Officials Rig Studies/Tests; Cover-up Health Hazards on Illinois Beaches
Beach Visitors' Asbestos Safety Tips Published
CHICAGO, May 23 /PRNewswire-USNewswire/ -- Due to formatting problems in the first send, the media and public are advised to use the updated version below:
Beach season opens this weekend! Illinois Dunesland Preservation Society asked nationally recognized asbestos safety risk expert, Jeffery C. Camplin, to compile "Asbestos Tips for Beach Visitors" who choose to visit the beaches, risking exposure to amphibole asbestos, the most deadly type. For decades, trillions of asbestos fibers were released daily and carried southward by Lake Michigan's currents from USEPA's Johns-Manville asbestos Superfund site in Waukegan, IL. This bungled clean-up attempt has contaminated the entire Illinois shoreline and polluted the drinking water supply http://www.illinoisdunesland.org/pdf/Chicago_Water_Bureau_Asbestos_Study.pd f. Camplin reviewed USEPA, CDC/ATSDR and state studies/tests, finding they were "deeply flawed and severely lacking in standardized scientific protocols."
Dunesland's President Paul A. Kakuris said, "Officials rigged studies/tests to cover-up their involvement in obstructing and not enforcing pollution hazard violations against polluters facilitating and dumping asbestos fibers into the drinking water supply. Waves wash fibers onto the beaches where sand releases asbestos during beach activities, exposing millions of unwitting victims to deadly asbestos fibers while corrupt public officials and polluters' consultants rigged studies, using government funds." http://www.illinoisdunesland.org/pdf/A_Spoiled_Shoreline_Broadcast.pdf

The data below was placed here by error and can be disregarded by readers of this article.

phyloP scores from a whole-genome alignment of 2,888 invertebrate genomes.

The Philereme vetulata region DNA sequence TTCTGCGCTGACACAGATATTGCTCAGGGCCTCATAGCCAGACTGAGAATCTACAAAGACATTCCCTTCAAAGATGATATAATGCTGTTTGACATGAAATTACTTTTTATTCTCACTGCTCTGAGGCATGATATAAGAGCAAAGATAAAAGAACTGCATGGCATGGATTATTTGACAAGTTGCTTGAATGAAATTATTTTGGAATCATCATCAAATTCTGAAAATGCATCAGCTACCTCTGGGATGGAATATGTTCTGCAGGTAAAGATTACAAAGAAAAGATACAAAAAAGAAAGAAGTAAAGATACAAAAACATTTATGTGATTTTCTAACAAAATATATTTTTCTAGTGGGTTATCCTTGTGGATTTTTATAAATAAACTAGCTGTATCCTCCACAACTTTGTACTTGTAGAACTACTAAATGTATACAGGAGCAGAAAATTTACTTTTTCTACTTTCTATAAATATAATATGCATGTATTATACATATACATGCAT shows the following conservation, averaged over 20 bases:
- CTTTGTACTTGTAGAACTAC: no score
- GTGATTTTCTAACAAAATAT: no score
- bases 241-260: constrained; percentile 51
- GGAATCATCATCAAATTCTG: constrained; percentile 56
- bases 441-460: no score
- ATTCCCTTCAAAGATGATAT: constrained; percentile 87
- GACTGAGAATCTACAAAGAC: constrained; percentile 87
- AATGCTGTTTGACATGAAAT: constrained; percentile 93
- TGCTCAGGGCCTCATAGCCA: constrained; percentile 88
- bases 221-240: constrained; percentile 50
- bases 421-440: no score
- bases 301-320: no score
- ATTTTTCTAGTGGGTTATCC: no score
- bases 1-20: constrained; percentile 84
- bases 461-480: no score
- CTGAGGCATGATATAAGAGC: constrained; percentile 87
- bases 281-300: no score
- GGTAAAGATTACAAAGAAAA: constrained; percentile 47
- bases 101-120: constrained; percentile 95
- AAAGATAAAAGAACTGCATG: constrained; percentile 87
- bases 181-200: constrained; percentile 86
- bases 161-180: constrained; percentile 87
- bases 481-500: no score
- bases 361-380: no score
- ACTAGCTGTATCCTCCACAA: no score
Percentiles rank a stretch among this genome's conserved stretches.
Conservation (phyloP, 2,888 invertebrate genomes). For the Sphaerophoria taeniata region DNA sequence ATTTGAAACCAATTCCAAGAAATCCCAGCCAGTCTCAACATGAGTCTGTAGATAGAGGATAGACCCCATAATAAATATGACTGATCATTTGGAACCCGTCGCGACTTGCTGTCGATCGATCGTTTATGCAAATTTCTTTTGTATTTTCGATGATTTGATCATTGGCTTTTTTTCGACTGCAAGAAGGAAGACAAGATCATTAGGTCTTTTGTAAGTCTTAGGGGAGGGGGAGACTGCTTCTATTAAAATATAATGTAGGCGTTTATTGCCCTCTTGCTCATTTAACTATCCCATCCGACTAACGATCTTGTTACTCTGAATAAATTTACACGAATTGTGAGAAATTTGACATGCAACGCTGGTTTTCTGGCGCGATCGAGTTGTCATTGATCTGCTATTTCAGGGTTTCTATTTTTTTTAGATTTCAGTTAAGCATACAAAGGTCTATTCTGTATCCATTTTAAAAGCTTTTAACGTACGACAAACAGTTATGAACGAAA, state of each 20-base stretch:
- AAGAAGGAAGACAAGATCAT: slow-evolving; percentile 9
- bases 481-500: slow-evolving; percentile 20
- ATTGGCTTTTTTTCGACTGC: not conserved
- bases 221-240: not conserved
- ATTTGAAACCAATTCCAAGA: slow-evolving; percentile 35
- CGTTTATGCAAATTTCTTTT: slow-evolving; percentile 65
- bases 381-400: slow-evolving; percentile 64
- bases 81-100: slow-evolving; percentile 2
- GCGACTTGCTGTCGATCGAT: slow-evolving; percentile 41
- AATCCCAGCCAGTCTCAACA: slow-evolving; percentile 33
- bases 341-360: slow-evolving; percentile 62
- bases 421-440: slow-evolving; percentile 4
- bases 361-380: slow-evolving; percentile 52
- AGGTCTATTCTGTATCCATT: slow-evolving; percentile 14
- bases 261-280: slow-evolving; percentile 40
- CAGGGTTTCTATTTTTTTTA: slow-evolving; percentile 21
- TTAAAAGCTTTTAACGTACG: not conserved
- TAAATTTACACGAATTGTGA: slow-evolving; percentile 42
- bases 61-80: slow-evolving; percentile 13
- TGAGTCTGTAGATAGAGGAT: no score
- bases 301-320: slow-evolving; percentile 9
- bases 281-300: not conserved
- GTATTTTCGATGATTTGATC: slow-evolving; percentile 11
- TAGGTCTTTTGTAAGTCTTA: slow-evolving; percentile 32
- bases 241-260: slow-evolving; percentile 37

STEPS TO MINIMIZE TOXIC ASBESTOS EXPOSURES ON CHICAGO'S BEACHES
Amphibole Asbestos Found at Oak Street Beach is Deadly!
Rare amphibole minerals, several hundred times more harmful to public health than common urban asbestos fibers, exist on Oak Street beach in Chicago. If you can't avoid Lake Michigan beaches, follow these tips to minimize breathing asbestos by you, your family, or pets.
1. Avoid Eating and Drinking at the Beach!
Asbestos and amphibole fibers can contaminate your hands, food, and containers. Eat in picnic areas away from the beach.
2. Avoid Disturbing the Sand!
Microscopic asbestos can be released from the sand when agitated. The Centers for Disease Control's (CDC) found amphibole asbestos fibers can be released from wet sand and become airborne.
3. Shower Off and Clean Belongings Prior to Leaving the Beach!
The deadly amphibole asbestos fibers can be found wherever beach sand can go. Wash your whole body including hair, ears, and under fingernails. Pets should also be washed down prior to leaving the lakefront and beaches.
4. Carefully Clean or Isolate Items Used at the Beach!
"Don't track material that could contain asbestos through the house." (USEPA) Take care when shaking out towels and blankets that may have come into contact with sand. Remove all beach clothing before entering your car or home. Launder clothing, blankets, and towels separately. Store shoes and hard to clean items outside.
5. Avoid Certain Cleaning Methods!
Do not dust, sweep, or vacuum debris that may contain asbestos.
According to the USEPA, "These steps will disturb tiny asbestos fibers and
may release them into the air." The use of High Efficiency Particulate Air
(HEPA) filtered vacuums is recommended for cleaning up toxic dust and
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CONTACT: Paul Kakuris of the Illinois Dunesland Preservation Society, +1- 312-332-3377, firstname.lastname@example.org.
|SOURCE Illinois Dunesland Preservation Society|
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